Gone Too Soon: “Freaks and Geeks”

Freaks and Geeks header

It’s hard out there for a Weir. For Sam and Lindsay Weir, high school is a constant stream of insecurity, embarrassment, painful self-discovery, and getting bullied by Rashida Jones in the middle of the hallway for not having any armpit hair. Hellish.

Freaks and Geeks is their attempt to survive that hell while finding some comfort and understanding in their assembled bands of like-minded outsiders: Sam’s Star Wars-quoting, rocket-launching geekburgers, and Lindsay’s too-cool-for-school, barely-tolerating-her-presence (or anything else) freaks.

We’ve seen 17 kabillion high school shows come and go, but pretty much all of them bleed together into a shallow, forgettable slush of debutante brunches, aggressively worthless love triangles, and vaguely blonde CW hair. In just 18 episodes, Freaks and Geeks rises above that by featuring the most beautifully bizarre outcasts in school (characters we actually want to meet instead of punch—usually) and inviting us into their hilarious, realistic, and appropriately cringe-worthy lives.

Everything Is Terrible


The best thing about Freaks and Geeks is that nothing ever works out. Both groups have big expectations and exciting plans, which always go exactly as poorly as they would in real life. There is no ridiculous TV triumph. Nick auditions to be the drummer for a band, but his audition is a mortifying catastrophe because of course it is. He’s in high school. Lindsay and Kim have this romantic vision of hitchhiking adventures, only to be picked up by a friend of Mr. Weir’s who takes them right home. Daniel tries to be a spiky-haired punk for a millisecond, and he’s awful at it. Even Sam’s cheerleader crush turns out to be a boring, shallow, humorless, Republican lump. Everything they think will be great ends up being pitiful, and there’s familiarity in that pitifulness.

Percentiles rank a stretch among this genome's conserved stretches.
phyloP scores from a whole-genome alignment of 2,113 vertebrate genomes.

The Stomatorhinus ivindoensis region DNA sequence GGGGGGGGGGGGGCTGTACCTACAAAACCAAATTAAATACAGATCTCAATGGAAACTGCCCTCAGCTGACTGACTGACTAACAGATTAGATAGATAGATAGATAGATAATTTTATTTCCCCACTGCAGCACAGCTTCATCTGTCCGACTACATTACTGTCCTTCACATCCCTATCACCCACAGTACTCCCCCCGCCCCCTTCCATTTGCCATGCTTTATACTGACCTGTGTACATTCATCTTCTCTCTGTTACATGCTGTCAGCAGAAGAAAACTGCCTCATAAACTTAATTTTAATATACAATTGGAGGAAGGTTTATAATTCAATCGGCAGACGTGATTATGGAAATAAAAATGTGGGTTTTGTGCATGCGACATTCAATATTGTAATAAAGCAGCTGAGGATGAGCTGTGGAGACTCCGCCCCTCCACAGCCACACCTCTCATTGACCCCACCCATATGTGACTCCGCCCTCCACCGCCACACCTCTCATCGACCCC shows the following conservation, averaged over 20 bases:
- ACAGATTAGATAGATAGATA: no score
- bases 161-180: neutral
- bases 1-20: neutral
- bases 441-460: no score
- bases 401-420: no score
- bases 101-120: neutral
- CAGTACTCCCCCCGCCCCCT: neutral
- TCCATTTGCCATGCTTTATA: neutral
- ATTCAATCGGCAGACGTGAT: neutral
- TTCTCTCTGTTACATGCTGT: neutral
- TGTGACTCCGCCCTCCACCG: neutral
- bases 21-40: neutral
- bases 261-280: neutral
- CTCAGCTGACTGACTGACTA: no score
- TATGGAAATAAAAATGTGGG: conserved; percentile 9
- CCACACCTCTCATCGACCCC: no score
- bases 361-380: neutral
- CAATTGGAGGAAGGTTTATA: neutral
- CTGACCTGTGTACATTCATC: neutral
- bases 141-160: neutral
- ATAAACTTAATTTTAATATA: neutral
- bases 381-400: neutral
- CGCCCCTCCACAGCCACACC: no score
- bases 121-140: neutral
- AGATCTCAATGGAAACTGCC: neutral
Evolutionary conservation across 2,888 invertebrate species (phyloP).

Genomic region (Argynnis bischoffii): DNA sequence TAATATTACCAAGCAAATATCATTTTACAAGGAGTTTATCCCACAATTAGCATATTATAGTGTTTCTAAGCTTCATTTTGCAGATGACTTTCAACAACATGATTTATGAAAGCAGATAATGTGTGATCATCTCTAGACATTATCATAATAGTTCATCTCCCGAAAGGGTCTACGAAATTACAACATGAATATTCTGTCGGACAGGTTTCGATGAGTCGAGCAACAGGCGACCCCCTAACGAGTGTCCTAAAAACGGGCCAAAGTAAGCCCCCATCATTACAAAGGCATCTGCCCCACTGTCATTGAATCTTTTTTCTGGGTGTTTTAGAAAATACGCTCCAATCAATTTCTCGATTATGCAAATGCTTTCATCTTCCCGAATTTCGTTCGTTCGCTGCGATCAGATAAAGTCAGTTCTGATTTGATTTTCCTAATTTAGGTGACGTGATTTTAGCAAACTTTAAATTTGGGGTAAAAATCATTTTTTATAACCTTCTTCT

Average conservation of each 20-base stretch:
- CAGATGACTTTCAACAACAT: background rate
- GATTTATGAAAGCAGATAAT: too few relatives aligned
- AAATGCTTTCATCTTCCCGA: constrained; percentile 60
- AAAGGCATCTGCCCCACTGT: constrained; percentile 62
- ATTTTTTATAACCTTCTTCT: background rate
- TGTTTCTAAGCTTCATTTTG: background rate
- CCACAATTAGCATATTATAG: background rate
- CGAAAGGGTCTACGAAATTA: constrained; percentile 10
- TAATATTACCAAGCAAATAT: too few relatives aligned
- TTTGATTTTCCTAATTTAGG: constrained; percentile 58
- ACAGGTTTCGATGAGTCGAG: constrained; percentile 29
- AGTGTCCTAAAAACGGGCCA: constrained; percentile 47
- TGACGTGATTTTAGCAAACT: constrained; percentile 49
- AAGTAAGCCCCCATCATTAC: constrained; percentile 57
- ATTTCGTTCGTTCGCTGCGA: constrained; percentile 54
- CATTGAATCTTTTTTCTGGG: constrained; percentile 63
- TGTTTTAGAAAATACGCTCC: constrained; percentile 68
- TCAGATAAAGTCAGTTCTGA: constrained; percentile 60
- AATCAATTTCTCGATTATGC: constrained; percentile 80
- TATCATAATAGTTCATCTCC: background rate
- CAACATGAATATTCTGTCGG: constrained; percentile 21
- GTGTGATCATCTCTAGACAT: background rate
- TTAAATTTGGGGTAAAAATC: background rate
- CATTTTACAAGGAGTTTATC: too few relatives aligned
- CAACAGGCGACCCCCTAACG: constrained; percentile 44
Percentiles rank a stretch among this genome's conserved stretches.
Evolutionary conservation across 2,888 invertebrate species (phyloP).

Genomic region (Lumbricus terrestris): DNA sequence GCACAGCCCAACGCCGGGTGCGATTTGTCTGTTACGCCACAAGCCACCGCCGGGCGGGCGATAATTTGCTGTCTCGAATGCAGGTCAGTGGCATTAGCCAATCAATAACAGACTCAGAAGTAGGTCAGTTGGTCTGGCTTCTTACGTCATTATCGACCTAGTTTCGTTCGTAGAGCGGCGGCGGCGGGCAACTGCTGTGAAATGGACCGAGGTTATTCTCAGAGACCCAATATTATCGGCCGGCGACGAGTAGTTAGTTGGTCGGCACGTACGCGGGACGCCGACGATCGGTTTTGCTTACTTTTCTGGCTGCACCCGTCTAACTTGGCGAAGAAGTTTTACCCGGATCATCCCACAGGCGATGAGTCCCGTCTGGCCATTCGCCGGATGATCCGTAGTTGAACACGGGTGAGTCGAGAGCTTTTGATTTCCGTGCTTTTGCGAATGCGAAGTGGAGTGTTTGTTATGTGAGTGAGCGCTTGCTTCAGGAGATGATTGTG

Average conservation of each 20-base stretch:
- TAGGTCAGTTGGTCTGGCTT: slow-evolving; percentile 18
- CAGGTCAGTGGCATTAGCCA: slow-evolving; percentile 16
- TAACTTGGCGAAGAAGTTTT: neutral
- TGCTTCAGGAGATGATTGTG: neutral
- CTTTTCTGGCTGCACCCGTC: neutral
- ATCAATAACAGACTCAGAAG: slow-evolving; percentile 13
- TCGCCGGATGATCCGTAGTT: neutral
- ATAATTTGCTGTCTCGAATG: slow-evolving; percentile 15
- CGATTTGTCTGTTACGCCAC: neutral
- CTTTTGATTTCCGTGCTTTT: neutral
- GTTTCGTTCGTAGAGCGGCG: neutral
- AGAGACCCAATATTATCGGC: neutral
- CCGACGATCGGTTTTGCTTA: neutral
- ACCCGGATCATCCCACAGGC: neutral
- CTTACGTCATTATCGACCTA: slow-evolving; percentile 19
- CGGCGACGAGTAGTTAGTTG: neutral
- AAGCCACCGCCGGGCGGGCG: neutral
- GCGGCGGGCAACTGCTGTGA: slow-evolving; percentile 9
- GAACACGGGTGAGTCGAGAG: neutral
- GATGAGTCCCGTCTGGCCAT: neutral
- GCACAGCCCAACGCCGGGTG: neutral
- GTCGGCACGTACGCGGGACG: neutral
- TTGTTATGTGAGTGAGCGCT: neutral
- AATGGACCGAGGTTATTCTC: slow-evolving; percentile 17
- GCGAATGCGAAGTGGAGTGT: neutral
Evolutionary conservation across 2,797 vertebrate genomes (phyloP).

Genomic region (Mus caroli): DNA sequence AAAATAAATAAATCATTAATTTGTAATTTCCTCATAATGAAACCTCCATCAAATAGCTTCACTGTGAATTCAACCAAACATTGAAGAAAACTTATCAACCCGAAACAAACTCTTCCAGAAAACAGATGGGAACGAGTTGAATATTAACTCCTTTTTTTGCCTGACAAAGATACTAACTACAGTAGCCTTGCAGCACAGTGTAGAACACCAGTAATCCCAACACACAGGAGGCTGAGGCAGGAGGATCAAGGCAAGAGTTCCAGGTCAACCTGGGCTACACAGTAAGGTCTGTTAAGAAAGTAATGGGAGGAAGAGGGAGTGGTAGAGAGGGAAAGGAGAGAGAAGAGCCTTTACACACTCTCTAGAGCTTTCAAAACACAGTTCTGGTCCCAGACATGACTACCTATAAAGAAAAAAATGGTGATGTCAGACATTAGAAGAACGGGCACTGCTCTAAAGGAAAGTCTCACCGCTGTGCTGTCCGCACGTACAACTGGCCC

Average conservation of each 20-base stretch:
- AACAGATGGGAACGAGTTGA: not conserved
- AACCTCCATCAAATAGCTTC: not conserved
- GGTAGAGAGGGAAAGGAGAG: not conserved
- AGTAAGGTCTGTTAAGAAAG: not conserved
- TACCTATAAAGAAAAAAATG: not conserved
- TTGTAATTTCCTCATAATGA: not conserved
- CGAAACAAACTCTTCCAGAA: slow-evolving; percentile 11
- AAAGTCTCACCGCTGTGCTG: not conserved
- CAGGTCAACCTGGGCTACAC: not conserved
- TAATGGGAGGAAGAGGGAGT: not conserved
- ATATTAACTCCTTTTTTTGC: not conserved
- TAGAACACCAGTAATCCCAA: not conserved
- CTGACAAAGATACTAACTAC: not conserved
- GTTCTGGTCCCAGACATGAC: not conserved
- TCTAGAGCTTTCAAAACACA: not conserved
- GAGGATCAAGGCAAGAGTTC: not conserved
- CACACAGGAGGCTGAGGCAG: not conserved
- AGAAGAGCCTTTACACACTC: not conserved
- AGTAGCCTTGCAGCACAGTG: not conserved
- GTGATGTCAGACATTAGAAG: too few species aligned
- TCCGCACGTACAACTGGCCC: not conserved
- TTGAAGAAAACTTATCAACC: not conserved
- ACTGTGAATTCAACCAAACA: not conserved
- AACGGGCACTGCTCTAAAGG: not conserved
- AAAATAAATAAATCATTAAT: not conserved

No matter how much these freaks and geeks want to be cool, interesting, grownup, or successful, it’s not going to happen. They’ll never be anything but themselves, sorry as those selves may be, and that’s why we love them and why these characters make the show special. Each is a true, unsteady individual, and any one of them would be a correct answer to the favorite character question. Except Neal. Not Neal.

The Freaks


Even though Lindsay (Linda Cardellini) clearly deserves a life sentence in Poor Decision Making Correctional Facility, I’m charmed by her wobbly and self-conscious attempt to design a new, rebellious identity for herself. She‘s constantly trying so, so hard to embrace the freak lifestyle by trading mathlete practice for sitting under the stairs while Nick mimes drumming—fun!—and throwing on that lumpy green army jacket and pretending that counts as having a personality.

Lindsay is trapped in limbo, never really able to commit to the delinquency and lack of shampoo of the freaks but also desperate to stop being the obedient, responsible girl she really is. I love the way that shows up on her face whenever any rule-breaking is proposed, replacing her instinctive frown of panic and judgment with a fooling-no-one shrug of being totally easygoing and up for whatever. Yeah, sure. That collision of wanting to seem cool while simultaneously being terrified about it is Lindsay Weir, and basically everyone.


Her new freak friends are colossal messes, and we wouldn’t have it any other way. While many favor Nick (Jason Segel) for being an earnest lost puppy made entirely out of pot and awkward half-smiles, his clingy songwriting and momentary disco obsession in 1981 are just a little too embarrassing for my taste. Instead I go more for Ken (Seth Rogen) for practicing the noble art of making snarky comments from the corner. Because I firmly believe that sarcastic asides should be an Olympic event, you might even say Seth Rogen is my favorite athlete, which you don’t hear every day.

Next page . . . James Franco gets away with everything.

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